It takes a lot to make Clint Bowyer nervous.
Most of his weekends are spent pushing the limits of the No. 15 5-Hour Energy Toyota at speeds approaching 200 miles per hour on a track with 42 other cars as a driver in the NASCAR Sprint Cup Series.
He’s used to life on the razor’s edge, but Bowyer, a native of Emporia, Kan., admitted to battling a swarm of butterflies Wednesday at Kauffman Stadium.
The Royals invited Bowyer, who is in town for the SpongeBob SquarePants 400 on Saturday at Kansas Speedway, to throw out the first pitch, an honor he’s received before.
Bowyer, 35, didn’t expect to be presented with his own authentic Royals jersey and invited to take hacks during batting practice before the game.
He took three rounds, swatting several balls into shallow right field with a slight uppercut swing with Royals manager Ned Yost and owner David Glass among the onlookers.
“All you’ve got to do there is make sure you make contact,” Bowyer said. “I wanted to rip back and get a hold of one, but it just wasn’t in me. My nervous level was too high.”
He felt a bit more comfortable as he toed the rubber and delivered a strike with the ceremonial first pitch to Jeremy Guthrie. The two became friends when Guthrie visited Phoenix International Raceway with his kids for a few races during spring training.
“It’s a neat honor to be able to do (throw out the first pitch), but with that honor it’s pretty nerve-racking, especially you walk through the dugout and you’re down there hanging out with all these (awesome) baseball players,” Bowyer said. “They’re all like, ‘C’mon, baby, get it started out right now.’ It just adds a whole other element of nervousness. Fortunately, I was throwing to my boy, Guthrie, and he helped me out.”
When Bowyer made his first NASCAR-affiliated trip to Kauffman Stadium, he was a relatively unknown driver on the Busch Series, now the Xfinity Series.
Even NASCAR flacks didn’t know who he was shortly after he signed with Richard Childress Racing in 2004, so there was no red carpet rolled out.
Things are a little different now for Bowyer, who also became a father on Oct. 1 when he and his wife, Lorra, had a son, Cash Aaron.
“It doesn’t seem like it was that long ago that you were getting your first start in the Cup Series and now it’s been 10 years ago,” Bowyer said, shaking his head. “Time flies.”
Bowyer also was highly sought after by Yost, who is an unabashed NASCAR fan and actually worked as Dale Earnhardt’s “rehydration engineer” for nine races during the 1994 baseball strike.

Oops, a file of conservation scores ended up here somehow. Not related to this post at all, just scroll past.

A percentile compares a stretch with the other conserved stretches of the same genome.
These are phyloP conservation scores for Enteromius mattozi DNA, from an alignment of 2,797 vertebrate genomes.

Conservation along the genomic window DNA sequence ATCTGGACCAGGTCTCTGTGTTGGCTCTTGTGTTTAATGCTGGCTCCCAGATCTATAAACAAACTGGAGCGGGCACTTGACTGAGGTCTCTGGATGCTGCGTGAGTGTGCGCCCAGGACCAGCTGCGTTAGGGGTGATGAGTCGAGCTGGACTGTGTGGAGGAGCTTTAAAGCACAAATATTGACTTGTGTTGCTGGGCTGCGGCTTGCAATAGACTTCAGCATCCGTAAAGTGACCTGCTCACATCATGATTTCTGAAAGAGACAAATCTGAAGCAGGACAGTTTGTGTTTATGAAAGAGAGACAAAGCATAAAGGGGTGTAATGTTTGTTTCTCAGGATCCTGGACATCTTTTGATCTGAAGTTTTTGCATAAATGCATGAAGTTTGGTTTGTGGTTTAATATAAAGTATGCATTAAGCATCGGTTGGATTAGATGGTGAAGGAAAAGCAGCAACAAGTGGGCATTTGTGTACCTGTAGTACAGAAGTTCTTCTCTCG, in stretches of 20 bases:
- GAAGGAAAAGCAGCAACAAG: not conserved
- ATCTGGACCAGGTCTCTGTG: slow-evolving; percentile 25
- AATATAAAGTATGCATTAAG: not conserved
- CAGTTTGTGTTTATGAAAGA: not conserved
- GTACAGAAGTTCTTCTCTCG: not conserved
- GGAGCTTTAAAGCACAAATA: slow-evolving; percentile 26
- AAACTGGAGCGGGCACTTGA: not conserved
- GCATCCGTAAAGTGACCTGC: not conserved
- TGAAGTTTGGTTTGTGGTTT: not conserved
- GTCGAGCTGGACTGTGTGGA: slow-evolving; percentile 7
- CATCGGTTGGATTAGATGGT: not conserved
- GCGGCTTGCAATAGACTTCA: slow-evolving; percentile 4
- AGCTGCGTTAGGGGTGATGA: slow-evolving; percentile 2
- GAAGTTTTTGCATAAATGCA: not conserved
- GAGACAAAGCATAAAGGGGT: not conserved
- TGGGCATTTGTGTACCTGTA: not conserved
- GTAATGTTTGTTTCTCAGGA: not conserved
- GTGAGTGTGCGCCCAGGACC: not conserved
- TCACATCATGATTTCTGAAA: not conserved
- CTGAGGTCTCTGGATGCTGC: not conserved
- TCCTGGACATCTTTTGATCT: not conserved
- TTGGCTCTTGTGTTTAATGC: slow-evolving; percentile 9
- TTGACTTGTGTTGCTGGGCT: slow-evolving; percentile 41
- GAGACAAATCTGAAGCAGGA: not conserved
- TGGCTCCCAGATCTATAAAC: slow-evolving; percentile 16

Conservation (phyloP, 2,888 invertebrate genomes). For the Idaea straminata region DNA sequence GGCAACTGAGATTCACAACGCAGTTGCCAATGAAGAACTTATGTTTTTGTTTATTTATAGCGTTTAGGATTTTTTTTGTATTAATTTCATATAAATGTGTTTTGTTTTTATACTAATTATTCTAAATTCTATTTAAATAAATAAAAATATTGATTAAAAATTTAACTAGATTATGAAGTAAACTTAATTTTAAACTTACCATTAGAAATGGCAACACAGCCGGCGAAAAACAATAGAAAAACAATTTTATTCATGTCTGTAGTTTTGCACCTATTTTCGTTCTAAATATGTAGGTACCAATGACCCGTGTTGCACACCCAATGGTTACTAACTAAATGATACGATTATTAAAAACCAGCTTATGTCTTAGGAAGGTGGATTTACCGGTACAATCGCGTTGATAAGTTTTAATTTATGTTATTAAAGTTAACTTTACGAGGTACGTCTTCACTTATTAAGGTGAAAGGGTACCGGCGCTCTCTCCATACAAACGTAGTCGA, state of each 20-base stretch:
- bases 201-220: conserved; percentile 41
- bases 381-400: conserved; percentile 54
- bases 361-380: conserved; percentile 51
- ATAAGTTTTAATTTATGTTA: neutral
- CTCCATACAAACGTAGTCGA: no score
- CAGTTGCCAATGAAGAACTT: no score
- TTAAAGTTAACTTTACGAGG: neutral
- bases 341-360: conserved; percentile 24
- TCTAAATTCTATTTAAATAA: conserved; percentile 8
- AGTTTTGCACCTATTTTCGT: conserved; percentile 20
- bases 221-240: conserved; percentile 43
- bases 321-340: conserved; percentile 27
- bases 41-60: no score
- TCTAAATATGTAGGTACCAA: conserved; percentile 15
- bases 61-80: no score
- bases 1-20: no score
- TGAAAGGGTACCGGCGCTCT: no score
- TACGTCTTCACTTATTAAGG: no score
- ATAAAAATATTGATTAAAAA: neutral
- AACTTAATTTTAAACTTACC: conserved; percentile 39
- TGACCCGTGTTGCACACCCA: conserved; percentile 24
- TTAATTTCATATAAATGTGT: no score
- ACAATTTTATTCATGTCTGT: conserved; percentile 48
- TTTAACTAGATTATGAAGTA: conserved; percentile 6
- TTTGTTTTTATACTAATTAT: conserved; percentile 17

“The first thing I did was I brought Clint in, shut the door and he helped me fill out my fantasy team this week,” Yost said. “I needed that expert opinion.”
Yost is in a fantasy racing league and also helps run a weekly clubhouse pool among Royals players and staff.
Bowyer, who cut his teeth racing at Lakeside Speedway in Kansas City, Kan., also gave Yost advice for his NASCAR fantasy teams before the second game of the World Series in October.
“It’s been a great story,” Bowyer said. “Anywhere you go in the country, you wear your KC hat, and everybody’s like, ‘Man, they’re kicking (butt).’ That’s really, really neat to see.”
Bowyer’s favorite Royal growing up was George Brett.
“You think about NASCAR, and right off the bat, you think Dale Earnhardt,” Bowyer said. “If you’re a kid from Kansas and you think baseball, you’re thinking George Brett all the way.”
Bowyer, who was the 2012 Sprint Cup runner-up and 2008 Xfinity Series champion, would love to enjoy a similar postseason run, but he’s got some ground to make up after a sluggish start to the 2015 season. He heads to Kansas Speedway this week sitting 17th in the Sprint Cup points standings.
“It’s been rough,” said Bowyer, who left Richard Childress Racing for Michael Waltrip Racing after the 2011 season. “Obviously, every time you start a year, you’re down a path — with your aero program, with your engine program, with everything.
“The weird thing, the hard thing, the difficult thing about our sport is right off the bat you go to Daytona, which is completely different than any other racetrack we go to, so you kind of throw that out the window, whether you have a good run or a bad. The only thing you can take from that is a little bit of momentum, a little bit of fun, some energy onto the West Coast swing.”
As with most teams based in Charlotte, N.C., Bowyer’s cars for the three-race swing through Las Vegas, Phoenix and Fontana, Calif., were built and shipped in advance.
“When you get to Vegas, if you find out you’re off a little bit … you’re a month behind,” Bowyer said. “And that’s what happened. You get off the least little bit and now you’re really two months behind … and now it’s catchup time.”
Bowyer felt like he had a fast car at Talladega last weekend, but he wound up 30th after a late-race crash.
He’ll bring a brand-new race car to Kansas Speedway, so this weekend serves as something of a reset button.
“Completely starting over, ground zero, different aero platform,” Bowyer said. “The horsepower boys, the engine guys out in California, brought a different engine package, a different engine spec for us. We’re looking to really change and turn a corner here at Kansas.”
He’ll have a few more fans rooting for him in the Royals’ clubhouse after Wednesday’s appearance.
“Boy, I would love to see him win this race at Kansas,” Yost said. “That would be great. … We know that Clint grew up here and Clint’s a huge Royals fan. We love Clint Bowyer.”